Dublin Capture 24th Title

It was a disappointing day for Mayo fans yesterday. Michael Farrell reports…

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Dublin claimed their second All-Ireland title in three years with a one point victory over Mayo over in Croke Park yesterday.

As the score line of 2-11 to 1-14 suggests it was a tight game, but given their second half performance, it was one Dublin deserved to win.

It was Mayo who started the better with an early point by Andy Moran followed up with scores from Keith Higgins, Lee Keegan and Cillian O’Connor with Diarmuid Connolly grabbing a solitary score for Dublin.

Disaster struck in the 16th minute when Dublin plundered a goal through Bernard Brogan. Brogan, who finished the game with 2-3 to his name finally hitting top form in this year’s championship.

The manner of the goal will be sure to give Ger Cafferky, Rob Hennelly and the Mayo fans nightmares, especially after the long ball trauma inflicted on them in previous finals.

Mayo came straight back at Dublin kicking four of the next five points, dispelling any doubts of a collapse. They didn’t have it all their own way though with goalkeeper Hennelly having to make a couple of fine saves, in particular blocking Michael Dara MacAuley’s goal-bound shot.

Dublin cut Mayo’s lead to a single point at half time with a fisted point from Eoghan O’Gara and a 45’ from Stephen Cluxton. It was an error strewn first half with nerves getting to both sets of players, but it was Mayo you felt who should have made more of their dominance.

The intensity was ramped up again in the second half, which could be seen clearly from the suspicious looking cut on Philly McMahon’s eye. Cillian O’Connor may have been lucky not to get sent off for a second All-Ireland final in a row, considering the blood on his jersey and his close proximity to the incident.

The Dubs tied the match early in the second half with a deflected point from Eoghan O’Gara that Rob Hennelly somehow managed to keep out of his net. The Dublin forward line then really started to show their class with excellent scores from Bernard Brogan, Paul Flynn and Paddy Andrews.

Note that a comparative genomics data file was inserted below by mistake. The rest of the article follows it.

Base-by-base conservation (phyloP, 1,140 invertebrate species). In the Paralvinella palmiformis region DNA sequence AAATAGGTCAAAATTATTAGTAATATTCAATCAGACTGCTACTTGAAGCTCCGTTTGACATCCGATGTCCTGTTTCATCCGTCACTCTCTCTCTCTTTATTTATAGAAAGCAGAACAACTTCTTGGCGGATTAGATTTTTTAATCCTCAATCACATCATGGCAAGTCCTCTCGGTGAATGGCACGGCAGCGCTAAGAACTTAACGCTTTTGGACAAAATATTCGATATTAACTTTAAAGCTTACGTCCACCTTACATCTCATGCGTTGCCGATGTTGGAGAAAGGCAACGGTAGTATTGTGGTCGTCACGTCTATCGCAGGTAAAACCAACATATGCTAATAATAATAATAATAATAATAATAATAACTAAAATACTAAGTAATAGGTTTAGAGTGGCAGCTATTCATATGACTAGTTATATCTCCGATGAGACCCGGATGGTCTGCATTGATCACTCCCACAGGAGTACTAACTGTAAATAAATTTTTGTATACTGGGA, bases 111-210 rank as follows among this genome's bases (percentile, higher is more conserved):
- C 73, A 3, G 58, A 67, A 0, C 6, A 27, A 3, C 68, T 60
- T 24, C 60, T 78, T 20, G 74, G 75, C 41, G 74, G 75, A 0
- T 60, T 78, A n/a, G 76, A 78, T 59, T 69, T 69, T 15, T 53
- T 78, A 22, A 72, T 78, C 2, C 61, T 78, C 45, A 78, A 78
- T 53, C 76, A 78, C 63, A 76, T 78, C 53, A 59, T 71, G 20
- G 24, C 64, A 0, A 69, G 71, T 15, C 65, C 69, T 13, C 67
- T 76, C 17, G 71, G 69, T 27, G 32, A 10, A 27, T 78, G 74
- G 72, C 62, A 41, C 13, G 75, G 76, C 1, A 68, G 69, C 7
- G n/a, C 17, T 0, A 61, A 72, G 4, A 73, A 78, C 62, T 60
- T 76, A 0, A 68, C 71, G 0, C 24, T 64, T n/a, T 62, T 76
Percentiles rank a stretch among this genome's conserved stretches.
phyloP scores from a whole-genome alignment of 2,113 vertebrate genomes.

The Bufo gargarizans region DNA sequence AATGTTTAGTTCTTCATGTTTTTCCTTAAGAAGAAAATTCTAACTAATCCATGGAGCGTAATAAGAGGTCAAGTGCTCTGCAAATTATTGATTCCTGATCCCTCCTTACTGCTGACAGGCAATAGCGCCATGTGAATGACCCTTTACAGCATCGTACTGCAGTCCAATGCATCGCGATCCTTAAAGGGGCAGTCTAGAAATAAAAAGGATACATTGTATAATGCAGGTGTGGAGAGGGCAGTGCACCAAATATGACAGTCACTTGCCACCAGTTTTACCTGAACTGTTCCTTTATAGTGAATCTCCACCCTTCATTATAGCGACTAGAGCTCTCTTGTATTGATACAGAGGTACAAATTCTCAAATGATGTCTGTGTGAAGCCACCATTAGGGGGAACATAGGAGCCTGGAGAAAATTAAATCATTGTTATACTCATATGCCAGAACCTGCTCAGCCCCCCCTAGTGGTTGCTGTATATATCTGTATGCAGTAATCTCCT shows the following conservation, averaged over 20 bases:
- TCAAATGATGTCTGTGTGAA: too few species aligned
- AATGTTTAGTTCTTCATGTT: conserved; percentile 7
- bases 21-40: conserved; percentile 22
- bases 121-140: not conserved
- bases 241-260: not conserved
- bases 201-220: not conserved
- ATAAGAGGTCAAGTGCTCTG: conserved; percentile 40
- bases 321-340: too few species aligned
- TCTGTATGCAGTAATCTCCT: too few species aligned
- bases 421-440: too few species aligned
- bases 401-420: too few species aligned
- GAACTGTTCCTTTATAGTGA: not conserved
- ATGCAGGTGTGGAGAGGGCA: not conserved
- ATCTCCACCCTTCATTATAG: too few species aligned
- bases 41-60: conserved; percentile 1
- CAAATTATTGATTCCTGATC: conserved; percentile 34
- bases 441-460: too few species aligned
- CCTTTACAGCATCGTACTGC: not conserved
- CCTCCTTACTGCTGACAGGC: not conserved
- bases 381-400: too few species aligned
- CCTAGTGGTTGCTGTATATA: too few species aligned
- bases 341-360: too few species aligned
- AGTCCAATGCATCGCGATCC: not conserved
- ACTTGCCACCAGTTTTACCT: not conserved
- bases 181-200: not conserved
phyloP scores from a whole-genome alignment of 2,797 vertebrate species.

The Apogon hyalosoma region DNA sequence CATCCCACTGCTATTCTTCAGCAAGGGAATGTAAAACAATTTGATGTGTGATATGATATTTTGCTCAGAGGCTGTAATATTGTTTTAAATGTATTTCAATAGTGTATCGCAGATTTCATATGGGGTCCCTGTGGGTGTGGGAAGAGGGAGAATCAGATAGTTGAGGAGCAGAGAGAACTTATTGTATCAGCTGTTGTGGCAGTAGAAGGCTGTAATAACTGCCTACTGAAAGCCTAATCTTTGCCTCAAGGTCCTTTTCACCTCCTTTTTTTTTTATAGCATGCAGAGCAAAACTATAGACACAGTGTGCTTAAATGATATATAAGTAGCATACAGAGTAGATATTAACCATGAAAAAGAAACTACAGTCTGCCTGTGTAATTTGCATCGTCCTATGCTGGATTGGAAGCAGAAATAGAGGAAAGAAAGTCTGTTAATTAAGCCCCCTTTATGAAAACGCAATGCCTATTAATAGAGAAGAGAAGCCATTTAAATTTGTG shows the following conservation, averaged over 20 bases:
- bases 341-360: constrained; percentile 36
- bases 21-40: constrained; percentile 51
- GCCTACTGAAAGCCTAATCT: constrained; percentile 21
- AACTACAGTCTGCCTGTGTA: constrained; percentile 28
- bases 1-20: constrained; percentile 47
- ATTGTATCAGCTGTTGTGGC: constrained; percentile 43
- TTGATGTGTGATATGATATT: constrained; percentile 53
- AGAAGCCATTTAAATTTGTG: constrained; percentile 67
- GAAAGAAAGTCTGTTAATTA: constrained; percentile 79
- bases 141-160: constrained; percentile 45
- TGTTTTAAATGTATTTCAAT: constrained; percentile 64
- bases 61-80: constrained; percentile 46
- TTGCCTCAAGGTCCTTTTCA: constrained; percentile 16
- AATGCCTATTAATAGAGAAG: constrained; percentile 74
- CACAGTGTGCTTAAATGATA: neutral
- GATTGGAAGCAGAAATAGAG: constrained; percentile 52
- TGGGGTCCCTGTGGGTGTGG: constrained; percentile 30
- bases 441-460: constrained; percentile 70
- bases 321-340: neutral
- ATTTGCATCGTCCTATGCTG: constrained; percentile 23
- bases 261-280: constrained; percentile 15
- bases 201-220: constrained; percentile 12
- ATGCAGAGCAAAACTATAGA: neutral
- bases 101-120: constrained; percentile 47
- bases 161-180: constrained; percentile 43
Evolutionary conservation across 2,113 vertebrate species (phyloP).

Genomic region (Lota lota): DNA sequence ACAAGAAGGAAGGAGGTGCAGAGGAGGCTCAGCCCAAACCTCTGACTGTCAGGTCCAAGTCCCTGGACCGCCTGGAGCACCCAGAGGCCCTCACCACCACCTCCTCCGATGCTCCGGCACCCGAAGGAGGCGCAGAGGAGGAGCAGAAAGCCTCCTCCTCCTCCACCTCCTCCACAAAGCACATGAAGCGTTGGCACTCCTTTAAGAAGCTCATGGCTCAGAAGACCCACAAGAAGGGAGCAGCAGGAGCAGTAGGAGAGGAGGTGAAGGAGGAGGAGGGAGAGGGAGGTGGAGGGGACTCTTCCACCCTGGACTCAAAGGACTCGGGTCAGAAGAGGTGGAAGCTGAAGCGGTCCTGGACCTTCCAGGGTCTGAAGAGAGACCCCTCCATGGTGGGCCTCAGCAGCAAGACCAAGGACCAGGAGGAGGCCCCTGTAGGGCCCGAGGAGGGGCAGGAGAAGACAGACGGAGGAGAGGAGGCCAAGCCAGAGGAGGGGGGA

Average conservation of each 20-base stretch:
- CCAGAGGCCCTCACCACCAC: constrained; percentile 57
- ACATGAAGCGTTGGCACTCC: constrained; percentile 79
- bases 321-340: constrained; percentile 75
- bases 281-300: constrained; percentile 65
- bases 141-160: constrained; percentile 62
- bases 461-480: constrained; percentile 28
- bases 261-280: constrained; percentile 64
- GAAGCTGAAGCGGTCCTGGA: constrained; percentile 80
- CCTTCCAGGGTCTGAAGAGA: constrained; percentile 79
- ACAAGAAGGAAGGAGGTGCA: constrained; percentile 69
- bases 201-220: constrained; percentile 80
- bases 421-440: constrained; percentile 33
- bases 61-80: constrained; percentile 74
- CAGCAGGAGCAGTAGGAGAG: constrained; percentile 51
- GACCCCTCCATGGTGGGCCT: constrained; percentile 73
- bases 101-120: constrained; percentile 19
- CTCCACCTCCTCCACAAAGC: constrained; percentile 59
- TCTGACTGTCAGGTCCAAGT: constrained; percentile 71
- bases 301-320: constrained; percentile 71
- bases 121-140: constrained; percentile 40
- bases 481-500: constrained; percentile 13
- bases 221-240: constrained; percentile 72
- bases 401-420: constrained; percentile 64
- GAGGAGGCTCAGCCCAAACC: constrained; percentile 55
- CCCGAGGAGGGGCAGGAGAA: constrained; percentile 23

The game looked to be going away from Mayo, but they grabbed a lifeline in the 50th minute when Andy Moran rounded Stephen Cluxton to finish into an empty net.

The scores were level at 1-09 apiece when Andy Moran and Jonny Cooper collided heavily off the ball. This was to prove vital for Dublin as Cooper’s replacement Denis Bastick made a surging run through the Mayo defence laying off the perfect ball to Brogan. Brogan made no mistake and re-opened a three point lead.

The Mayo forwards were struggling, with their scores coming only from two O’Connor frees. A point from a Brogan free left two points between the sides before Ger Brennan landed a massive score to extend Dublin’s lead.

This Dublin team have been lauded as football’s white knights over the summer, but there was no pure football on show in the last five minutes with Dublin’s repeated cynical fouling stopping any Mayo attacks into goal territory.

O’Connor and Cluxton traded frees and with the game deep into stoppage time, Mayo tried to engineer a goal, but all they got for their efforts was a 21 yard free. With most of the Dublin team on the goal line, O’Connor took the sensible option and tapped the ball over the ball.

Mayo were hoping for one last possession of the ball, but referee Joe McQuillan blew the final whistle with 74 minutes and 30 seconds on the clock.

Mayo will feel hard done by considering the cynical play Dublin resorted to in the last ten minutes, but they can have no complaints.  Andy Moran was the only Mayo forward to score from play, discounting the effort from auxiliary half back Keith Higgins. Compare this with the 2-5 from play the Dublin forwards got and it’s easy to see why Dublin ran out winners.

It’s hard to know will this Mayo team be back. They lack a Ciaran McDonald or even a Conor Mortimer in their forward line. Despite all James Horan’s work the same old frailties remain. They still suffer under the high ball and some of their forwards still fail to show up in Croke Park. Maybe their winning minor team of the day will provide the marquee forward they are missing.

Despite the last five minutes of the game, the team who played the best football this year won the title. Seeing as the blanket defence became the norm after Tyrone’s and Armagh’s wins in the early Noughties, let’s hope we see the other counties using Dublin’s expansive model as a template next year instead.

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